“Mega-Asia”: The Asian Era and the Transformation of Perceptive Frames of Asia
In the 21st century—the Asian century—a “new Asia” is emerging as a megaregion through processes of political and economic integration and self-organization. In response to rapid changes in the global environment, Korea needs to move away from a Northeast Asian focus and find new opportunities for growth in the “new Asia.”
“New Asia” as a megaregion is developing into “one space of multiple spaces” with different but common historical experiences. Therefore, it is necessary to go beyond the perspective of viewing Asia as a “subtotal” of countries or regions and view the whole of Asia as a single, organic region.
The “Mega Asia Research Cluster” aims to establish new perspectives and perceptions of Asia by moving away from existing perceptions and approaches of looking at Asia by defining the concept of a Mega Asia.
- Dr. Kyung-Chul Jou(Prof. in Western History at SNU, Affiliated Researcher, Cluster Head)
- Dr. Oh Young Kwon(Prof. in Korean History at SNU, Affiliated Researcher, Vice-Director of the HK+ Mega-Asia Research Group)
- Dr. Beomshik Shin(Prof. in Political Science and International Relations at SNU, Affiliated Researcher, Vice-Director of the HK+ Mega-Asia Research Group)
- Dr. Ka Young KO(HK Research Professor, Contemporary Western History)
- Dr. Ilhong Ko(HK Research Professor, Korean Prehistoric Archaeology)
- Dr. Minjae Zoh(HK Research Professor, Cultural Heritage·Archaeology)
- Dr. Kyunghee Choi(HK Research Professor, Political Science)
Cluster Research Publications
Volume 1 The Continent and Mega-Asia
By studying the movement of people and goods, the formation of networks, and other related phenomena in the background of the Asian continent, this book aims to explore the possibility of establishing the whole of Asia as an analytical unit that can be investigated conceptually and phenomenologically.
Research on the network of the Eurasian continent formed through interaction between nomads and farmers provides the central theme of this book. As a study on the power and pathways of connection, “horses and chariots,” “movement of people, objects, and information,” “nomads,” and “envoys” are each explored. Moreover, through research on the Tang Empire and its surrounding networks, the networks of the Scythian culture, and the expansion of Russia and the Soviet Union, this volume will focus on the question of how networks were formed and operated to establish and reproduce “common value” that encompassed macroregions at a continental scale. Lastly, through consideration of research on phenomena such as the interchange of infectious diseases, genocide, and genealogical research on the concept of “Asia” as defined by Europeans, the possibility of regulating a “continental Mega Asia” will be carefully evaluated.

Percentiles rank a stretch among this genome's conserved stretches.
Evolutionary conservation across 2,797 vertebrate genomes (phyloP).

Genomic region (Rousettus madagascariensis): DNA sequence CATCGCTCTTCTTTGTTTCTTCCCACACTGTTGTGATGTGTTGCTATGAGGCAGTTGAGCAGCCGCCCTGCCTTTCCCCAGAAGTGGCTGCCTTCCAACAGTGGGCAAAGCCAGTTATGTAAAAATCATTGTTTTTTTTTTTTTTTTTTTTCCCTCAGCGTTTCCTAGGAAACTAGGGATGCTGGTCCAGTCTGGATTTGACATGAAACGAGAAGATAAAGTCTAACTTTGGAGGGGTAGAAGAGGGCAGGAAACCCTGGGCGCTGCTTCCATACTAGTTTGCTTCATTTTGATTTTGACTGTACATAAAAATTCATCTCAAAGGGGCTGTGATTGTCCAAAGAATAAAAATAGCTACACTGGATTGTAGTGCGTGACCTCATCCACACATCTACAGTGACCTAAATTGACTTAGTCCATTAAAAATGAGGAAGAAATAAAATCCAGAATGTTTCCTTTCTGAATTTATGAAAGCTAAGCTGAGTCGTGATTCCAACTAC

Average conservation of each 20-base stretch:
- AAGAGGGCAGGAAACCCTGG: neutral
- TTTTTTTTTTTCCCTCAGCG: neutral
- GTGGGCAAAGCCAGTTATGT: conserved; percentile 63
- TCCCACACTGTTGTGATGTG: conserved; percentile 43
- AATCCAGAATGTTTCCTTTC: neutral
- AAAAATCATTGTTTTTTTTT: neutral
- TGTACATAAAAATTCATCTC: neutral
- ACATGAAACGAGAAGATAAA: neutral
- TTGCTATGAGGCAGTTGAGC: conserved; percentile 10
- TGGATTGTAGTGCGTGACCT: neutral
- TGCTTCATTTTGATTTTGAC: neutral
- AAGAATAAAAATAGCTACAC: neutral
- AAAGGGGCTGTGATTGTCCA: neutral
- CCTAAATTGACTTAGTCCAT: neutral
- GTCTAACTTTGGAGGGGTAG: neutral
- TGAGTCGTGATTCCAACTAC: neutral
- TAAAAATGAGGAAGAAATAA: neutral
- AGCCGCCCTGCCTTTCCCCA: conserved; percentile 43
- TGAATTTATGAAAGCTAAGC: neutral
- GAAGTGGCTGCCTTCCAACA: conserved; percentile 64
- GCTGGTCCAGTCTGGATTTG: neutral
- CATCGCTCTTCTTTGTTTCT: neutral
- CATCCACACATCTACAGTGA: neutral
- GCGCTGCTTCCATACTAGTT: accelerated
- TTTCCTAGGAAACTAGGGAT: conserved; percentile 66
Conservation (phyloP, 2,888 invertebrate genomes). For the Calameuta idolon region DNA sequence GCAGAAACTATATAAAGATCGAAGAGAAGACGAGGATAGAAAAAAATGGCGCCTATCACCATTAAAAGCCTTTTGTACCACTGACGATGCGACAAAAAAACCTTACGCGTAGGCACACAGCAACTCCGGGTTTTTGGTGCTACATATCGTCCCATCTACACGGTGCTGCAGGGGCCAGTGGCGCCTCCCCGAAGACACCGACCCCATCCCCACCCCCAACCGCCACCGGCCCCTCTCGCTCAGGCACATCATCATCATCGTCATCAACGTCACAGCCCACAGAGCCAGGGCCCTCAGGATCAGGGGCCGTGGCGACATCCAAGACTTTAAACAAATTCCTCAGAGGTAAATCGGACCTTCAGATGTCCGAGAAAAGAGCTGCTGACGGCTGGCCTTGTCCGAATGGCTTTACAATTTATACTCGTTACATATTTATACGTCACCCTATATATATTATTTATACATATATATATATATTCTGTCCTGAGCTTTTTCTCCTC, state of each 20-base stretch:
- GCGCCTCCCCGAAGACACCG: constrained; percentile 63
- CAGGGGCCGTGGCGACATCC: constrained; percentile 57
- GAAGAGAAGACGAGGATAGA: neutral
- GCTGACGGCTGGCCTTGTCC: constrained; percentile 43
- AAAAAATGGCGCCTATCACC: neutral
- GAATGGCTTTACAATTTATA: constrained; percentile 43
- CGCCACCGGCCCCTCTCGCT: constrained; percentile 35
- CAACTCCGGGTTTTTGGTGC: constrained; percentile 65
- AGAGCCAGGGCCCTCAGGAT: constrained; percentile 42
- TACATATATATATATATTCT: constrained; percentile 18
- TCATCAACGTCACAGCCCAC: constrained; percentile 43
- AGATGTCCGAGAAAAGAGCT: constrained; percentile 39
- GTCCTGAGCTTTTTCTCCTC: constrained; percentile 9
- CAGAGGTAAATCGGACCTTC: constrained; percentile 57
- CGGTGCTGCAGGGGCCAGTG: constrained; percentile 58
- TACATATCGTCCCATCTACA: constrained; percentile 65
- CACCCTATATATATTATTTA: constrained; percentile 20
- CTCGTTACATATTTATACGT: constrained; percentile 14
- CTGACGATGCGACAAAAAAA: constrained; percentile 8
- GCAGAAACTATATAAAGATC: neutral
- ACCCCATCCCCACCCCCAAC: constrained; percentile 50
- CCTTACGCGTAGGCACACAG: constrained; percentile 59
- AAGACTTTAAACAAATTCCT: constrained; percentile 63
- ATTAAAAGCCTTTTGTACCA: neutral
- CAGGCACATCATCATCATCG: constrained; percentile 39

- The Convergence of the Steppe and Agricultural Land, Oh Young Kwon (Department of Korean History, Seoul National University)
- Horses and Chariots: Exchange on the Steppe, Jongil Kim (Department of Archaeology and Art History, Seoul National University)
- The Convergence and Movement of People, Things, and Information: Exchange and the Mongol Empire, Baehwan Seol (Department of History, Jeonnam University)
- Eurasia, Climate, and Nomads, Taewoo Go (Department of Korean History, Seoul National University)
- The Kurgans of Central Asia and Steppe Networks, Byoungrok Yu (SNUAC_HK)
- The Tang Empire and its Surrounding Networks, Jihui Kim (Department of Korean History, Seoul National University)
- Networks of the Ancient Nomadic World through the Lens of Scythian Animal Patterns, Wuseop Lee (Cheongju National Museum)
- Russian Expansion and the Soviets: Eurasia Bound by Ideology, Beomshik Shin (Department of Political Science and International Relations, Seoul National University)
- Asia and Europe in the Medieval Black Plague: Another Aspect of Exchange, Dongwon Sin (Department of Science Studies, Jeonbuk National University)
- Genocide on the Asian Continent: Hindering Consolidation, Taegyun Bak (Graduate School of International Studies, Seoul National University)
- Asia and the Orient: Is the Light from the East? European Perspectives of Asia, Ilhong Ko and Minjae Zoh (SNUAC_HK)
Volume 2. The Seas and Mega-Asia
By studying the movement of people and goods, the formation of networks, and related phenomena in the context of maritime Asia, the aim of this volume is to explore the possibility of establishing the whole of Asia as an analytical unit to be investigated conceptually and phenomenologically.